Orthodontic treatment involves using fixed or removable appliances (dental braces) to correct the positions of teeth. The success of a fixed appliance depends partly on the metal attachments (brackets and bands) being glued to the teeth so that they do not become detached during treatment. Brackets (metal squares) are usually attached to teeth other than molars, where bands (metal rings that go round each tooth) are more commonly used. Orthodontic tubes (stainless steel tubes that allow wires to pass through them), are typically welded to bands but they may also be glued directly (bonded) to molars. Failure of brackets, bands and bonded molar tubes slows down the progress of treatment with a fixed appliance. It can also be costly in terms of clinical time, materials and time lost from education/work for the patient. This is an update of the Cochrane review first published in 2011. A new full search was conducted on 15 February 2017 but no new studies were identified. We have only updated the search methods section in this new version. The conclusions of this Cochrane review remain the same.
To evaluate the effectiveness of the adhesives used to attach bonded molar tubes, and the relative effectiveness of the adhesives used to attach bonded molar tubes versus adhesives used to attach bands, during fixed appliance treatment, in terms of: (1) how often the tubes (or bands) come off during treatment; and (2) whether they protect the bonded (or banded) teeth against decay.
The following electronic databases were searched: Cochrane Oral Health's Trials Register (to 15 February 2017), the Cochrane Central Register of Controlled Trials (CENTRAL; 2017, Issue 1) in the Cochrane Library (searched 15 February 2017), MEDLINE Ovid (1946 to 15 February 2017), and Embase Ovid (1980 to 15 February 2017). We searched ClinicalTrials.gov and the World Health Organization International Clinical Trials Registry Platform for ongoing trials. No restrictions were placed on the language or date of publication when searching the electronic databases.
Randomised controlled trials of participants with full arch fixed orthodontic appliance(s) with molar tubes, bonded to first or second permanent molars. Trials which compared any type of adhesive used to bond molar tubes (stainless steel or titanium) with any other adhesive, were included.Trials were also included where:(1) a tube was bonded to a molar tooth on one side of an arch and a band cemented to the same tooth type on the opposite side of the same arch;(2) molar tubes had been allocated to one tooth type in one patient group and molar bands to the same tooth type in another patient group.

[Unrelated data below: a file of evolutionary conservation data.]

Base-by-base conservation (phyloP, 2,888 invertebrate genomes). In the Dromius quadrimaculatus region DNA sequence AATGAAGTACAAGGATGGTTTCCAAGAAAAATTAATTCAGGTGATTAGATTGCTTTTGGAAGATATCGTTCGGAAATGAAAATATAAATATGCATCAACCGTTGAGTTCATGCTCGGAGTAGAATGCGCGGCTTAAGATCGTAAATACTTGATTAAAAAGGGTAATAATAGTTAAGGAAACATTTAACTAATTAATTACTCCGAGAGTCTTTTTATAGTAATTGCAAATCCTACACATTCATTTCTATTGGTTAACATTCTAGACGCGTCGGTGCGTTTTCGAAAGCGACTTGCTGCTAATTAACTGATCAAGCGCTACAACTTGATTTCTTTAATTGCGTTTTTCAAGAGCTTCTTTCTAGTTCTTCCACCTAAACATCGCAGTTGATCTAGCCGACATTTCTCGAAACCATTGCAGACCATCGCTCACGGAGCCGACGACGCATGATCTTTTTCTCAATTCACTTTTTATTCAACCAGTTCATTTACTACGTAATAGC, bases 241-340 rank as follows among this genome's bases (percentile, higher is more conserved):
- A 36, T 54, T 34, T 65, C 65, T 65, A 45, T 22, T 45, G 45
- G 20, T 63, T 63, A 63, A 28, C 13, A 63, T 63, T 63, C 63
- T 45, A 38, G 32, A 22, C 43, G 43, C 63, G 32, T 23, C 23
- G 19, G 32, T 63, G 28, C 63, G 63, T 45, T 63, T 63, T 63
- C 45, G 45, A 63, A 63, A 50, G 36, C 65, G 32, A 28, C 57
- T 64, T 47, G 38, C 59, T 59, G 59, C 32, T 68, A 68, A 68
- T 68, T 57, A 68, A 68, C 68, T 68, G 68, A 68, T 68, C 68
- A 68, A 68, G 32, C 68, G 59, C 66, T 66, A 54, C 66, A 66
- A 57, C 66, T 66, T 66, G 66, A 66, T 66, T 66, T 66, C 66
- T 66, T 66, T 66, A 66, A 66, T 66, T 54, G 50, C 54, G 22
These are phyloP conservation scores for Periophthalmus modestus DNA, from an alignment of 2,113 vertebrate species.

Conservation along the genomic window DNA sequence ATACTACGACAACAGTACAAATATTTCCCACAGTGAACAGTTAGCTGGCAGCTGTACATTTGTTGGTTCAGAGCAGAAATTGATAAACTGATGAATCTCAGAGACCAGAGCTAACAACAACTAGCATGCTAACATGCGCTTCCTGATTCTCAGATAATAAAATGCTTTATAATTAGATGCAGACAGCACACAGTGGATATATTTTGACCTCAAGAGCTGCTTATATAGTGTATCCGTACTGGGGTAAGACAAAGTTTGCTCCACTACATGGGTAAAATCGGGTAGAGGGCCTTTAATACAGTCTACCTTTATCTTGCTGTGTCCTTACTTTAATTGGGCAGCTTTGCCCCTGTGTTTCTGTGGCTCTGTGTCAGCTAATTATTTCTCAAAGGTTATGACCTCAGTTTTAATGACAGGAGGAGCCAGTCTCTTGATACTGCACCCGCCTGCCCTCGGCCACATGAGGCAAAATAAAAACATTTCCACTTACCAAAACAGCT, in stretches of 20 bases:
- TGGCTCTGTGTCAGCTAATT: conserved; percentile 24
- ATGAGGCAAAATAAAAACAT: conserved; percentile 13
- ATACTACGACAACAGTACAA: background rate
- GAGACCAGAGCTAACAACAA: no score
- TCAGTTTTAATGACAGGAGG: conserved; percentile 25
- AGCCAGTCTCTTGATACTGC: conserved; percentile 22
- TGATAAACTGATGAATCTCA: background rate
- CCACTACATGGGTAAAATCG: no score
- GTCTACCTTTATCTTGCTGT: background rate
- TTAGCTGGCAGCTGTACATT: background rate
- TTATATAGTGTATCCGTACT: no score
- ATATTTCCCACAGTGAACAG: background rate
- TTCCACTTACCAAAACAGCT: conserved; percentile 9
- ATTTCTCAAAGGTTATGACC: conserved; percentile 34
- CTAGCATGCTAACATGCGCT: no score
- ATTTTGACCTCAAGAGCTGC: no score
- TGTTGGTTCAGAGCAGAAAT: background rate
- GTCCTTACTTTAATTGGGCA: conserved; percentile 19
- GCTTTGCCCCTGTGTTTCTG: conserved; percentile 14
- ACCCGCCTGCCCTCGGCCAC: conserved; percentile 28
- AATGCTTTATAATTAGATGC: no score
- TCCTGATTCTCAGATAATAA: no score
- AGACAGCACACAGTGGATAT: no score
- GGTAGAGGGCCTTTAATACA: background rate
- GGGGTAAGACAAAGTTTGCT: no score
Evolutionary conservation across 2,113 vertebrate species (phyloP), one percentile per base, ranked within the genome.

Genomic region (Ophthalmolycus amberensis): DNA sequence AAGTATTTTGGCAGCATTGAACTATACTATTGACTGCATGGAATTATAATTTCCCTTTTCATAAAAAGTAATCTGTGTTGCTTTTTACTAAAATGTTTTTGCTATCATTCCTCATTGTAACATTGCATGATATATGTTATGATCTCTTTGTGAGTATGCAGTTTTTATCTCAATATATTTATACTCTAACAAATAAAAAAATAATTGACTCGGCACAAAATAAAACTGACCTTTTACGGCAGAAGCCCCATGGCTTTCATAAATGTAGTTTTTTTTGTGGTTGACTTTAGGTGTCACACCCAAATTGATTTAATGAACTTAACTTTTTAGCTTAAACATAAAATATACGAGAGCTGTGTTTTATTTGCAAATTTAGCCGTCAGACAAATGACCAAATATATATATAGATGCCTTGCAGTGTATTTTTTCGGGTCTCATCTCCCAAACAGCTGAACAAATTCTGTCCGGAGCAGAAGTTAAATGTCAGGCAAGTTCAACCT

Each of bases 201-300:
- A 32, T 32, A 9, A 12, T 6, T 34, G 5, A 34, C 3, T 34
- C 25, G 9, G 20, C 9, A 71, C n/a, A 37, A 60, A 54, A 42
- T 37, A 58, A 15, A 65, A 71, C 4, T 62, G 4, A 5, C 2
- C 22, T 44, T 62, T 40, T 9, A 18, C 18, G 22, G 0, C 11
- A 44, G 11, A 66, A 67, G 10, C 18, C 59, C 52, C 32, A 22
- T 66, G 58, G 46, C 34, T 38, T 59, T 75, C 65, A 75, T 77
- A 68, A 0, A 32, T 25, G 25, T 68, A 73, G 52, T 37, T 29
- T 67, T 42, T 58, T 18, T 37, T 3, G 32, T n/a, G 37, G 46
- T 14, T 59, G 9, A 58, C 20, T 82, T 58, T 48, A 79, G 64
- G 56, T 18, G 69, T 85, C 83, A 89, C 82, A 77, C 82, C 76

The selection of papers, decision about eligibility and data extraction were carried out independently and in duplicate without blinding to the authors, adhesives used or results obtained. All disagreements were resolved by discussion.
Two trials (n = 190), at low risk of bias, were included in the review and both presented data on first time failure at the tooth level. Pooling of the data showed a statistically significant difference in favour of molar bands, with a hazard ratio of 2.92 (95% confidence intervals (CI) 1.80 to 4.72). No statistically significant heterogeneity was shown between the two studies. Data on first time failure at the patient level were also available and showed statistically different difference in favour of molar bands (risk ratio 2.30; 95% CI 1.56 to 3.41) (risk of event for molar tubes = 57%; risk of event for molar bands 25%).One trial presented data on decalcification again showing a statistically significant difference in favour of molar bands. No other adverse events identified.
From the two well-designed and low risk of bias trials included in this review it was shown that the failure of molar tubes bonded with either a chemically-cured or light-cured adhesive was considerably higher than that of molar bands cemented with glass ionomer cement. One trial indicated that there was less decalcification with molar bands cemented with glass ionomer cement than with bonded molar tubes cemented with a light-cured adhesive. However, given there are limited data for this outcome, further evidence is required to draw more robust conclusions.